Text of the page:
On May 15, 2001, a Special Accommodation Notice ("SAN"), Form CHJ-244, was approved for Jones. The SAN Form instructs that '[t]his form is to be completed only when medical condition or physical disability affects placement, housing, work assignment, or requires special supplies/equipment."The SAN Form further instructs that "[i]f accommodations are temporary[,] record date accommodation must be reviewed beside checkbox"; no date is recorded on the form. The SAN shows that Jones required a bottom bunk, neck brace and wooden cane; it does not list work restrictions.
On July 19, 2001, Jones was assigned to an unskilled, light duty work assignment as the Big Yard Equipment Handler. The job required Jones to lift the standard baseball equipment bag (which contained gloves, balls, and two bats), horseshoes, basketballs and other sports equipment, as well as bend, stoop and stand for long periods during his work hours.
Jones says he immediately informed the supervising officer, Defendant Opanasenko, when he reported to his assigned work area, that he was unable to perform the job due to his injuries. Jones says Opanasenko told Jones nothing was wrong with him, claimed Jones was faking his condition, and threatened to write Jones a misconduct ticket if Jones did not perform the work assignment. Jones says he was wearing a neck brace, leg brace, walked with a cane, and was taking prescribed pain medication at the time.
After that incident, Jones claims Opanasenko engaged in several harassing and retaliatory acts against him. On August 20, 2001, Opanasenko threatened to place Jones in segregation after Jones refused to lift a baseball bag. On August 21, 2001, Opanasenko wrote a false work evaluation which stated that Jones (1) was a poor worker, (2) appeared threatening when stating that he could not perform the work duties, and (3) wished to be removed from the work assignment; Opanasenko recommended Jones' termination. On the same day, in an attempt to have Jones placed in administrative segregation, Opanasenko told a Lieutenant that Jones stared at Opanasenko in a threatening manner. For the next few days, Opanasenko winked at Jones and made comments such as, "how does it feel to get paperwork written against you," or "you need to quit it, there's nothing wrong with you." Opanasenko denies these contentions.
On September 25, 2001, Jones filed a Step I grievance against "the Classification Director, Health Care, Warden, Deputy Warden and Officer Opanasenko." After the Step I grievance was not resolved to Jones' satisfaction, he filed Step II and Step III appeals. The appeals officer concluded the Step I and Step II responses adequately addressed the merits of Jones' grievance, and closed the file.
Jones' Complaint alleges the actions of Morrison and Opanasenko violated his First, Eighth and Fourteenth Amendment rights under the United States Constitution; inflicted emotional distress on him; and, caused him physical pain and suffering. Jones seeks a declaratory judgment, injunctive relief, compensatory damages, and punitive damages. Defendants move for summary judgment.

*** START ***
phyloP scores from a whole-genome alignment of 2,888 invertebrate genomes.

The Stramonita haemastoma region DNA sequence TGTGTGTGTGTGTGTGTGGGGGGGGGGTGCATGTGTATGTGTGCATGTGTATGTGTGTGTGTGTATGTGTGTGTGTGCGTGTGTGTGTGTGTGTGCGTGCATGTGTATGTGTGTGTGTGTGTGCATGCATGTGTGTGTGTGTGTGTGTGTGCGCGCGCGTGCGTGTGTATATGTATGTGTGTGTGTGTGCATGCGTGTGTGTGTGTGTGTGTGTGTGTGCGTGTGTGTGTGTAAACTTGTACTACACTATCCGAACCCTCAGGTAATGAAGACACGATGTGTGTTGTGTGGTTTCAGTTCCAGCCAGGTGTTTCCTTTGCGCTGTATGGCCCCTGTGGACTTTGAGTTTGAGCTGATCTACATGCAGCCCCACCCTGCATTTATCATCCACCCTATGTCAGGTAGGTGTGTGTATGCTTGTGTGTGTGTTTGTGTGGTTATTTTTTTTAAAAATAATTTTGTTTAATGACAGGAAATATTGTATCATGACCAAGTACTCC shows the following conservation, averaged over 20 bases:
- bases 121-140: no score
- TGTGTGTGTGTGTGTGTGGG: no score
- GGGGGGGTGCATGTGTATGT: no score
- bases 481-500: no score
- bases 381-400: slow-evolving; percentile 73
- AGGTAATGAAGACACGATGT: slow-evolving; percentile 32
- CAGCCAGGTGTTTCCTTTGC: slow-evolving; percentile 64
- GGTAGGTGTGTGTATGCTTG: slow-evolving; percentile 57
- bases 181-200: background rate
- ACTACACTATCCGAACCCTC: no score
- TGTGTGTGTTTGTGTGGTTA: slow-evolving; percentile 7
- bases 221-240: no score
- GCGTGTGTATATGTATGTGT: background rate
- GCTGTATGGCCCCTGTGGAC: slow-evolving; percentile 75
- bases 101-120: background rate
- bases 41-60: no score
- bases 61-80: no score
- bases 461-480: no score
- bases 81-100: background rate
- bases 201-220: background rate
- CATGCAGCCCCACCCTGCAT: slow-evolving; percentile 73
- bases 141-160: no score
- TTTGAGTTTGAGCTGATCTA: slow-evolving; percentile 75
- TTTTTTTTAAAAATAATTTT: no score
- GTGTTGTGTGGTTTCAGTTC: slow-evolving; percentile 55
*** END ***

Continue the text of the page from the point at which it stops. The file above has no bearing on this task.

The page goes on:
Under Fed. R. Civ. P 56(c), summary judgment may be granted "if the pleadings, depositions, answers to interrogatories, and admissions on file, together with the affidavits, if any, show that there is no genuine issue as to any material fact and that the moving party is entitled to judgment as a matter of law." Copeland v. Machulis, 57 F.3d 476, 478 (6th Cir. 1995). A fact is "material" and precludes a grant of summary judgment if "proof of that fact would have [the] effect of establishing or refuting one of the essential elements of the cause of action or defense asserted by the parties, and would necessarily affect application of appropriate principle[s] of law to the rights and obligations of the parties." Kendall v. Hoover Co., 751 F.2d 171, 174 (6th Cir. 1984). The court must view the evidence in the light most favorable to the nonmoving party, and it must also draw all reasonable inferences in the nonmoving party's favor. Cox v. Kentucky Dept. of Transp., 53 F.3d 146, 150 (6th Cir. 1995).
Jones seeks relief pursuant to 42 U.S.C. § 1983, which confers a private federal right of action against any person who, acting under color of state law, deprives an individual of any right, privilege or immunity secured by the Constitution or federal laws. Burnett v. Grattan, 468 U.S. 42, 45 n. 2, 104 S.Ct. 2924, 82 L.Ed. 2d 36 (1984); Stack v. Killian, 96 F.3d 159, 161 (6th Cir.1996).
To state a § 1983 claim, a plaintiff must allege two elements: (1) a deprivation of rights secured by the Constitution and laws of the United States, and (2) that the defendant deprived him of this federal right under color of law. Jones v. Duncan, 840 F.2d 359, 360-61 (6th Cir. 1988); 42 U.S.C. § 1983. Because § 1983 is a method for vindicating federal rights, not a source of substantive rights itself, the first step in an action under § 1983 is to identify the ...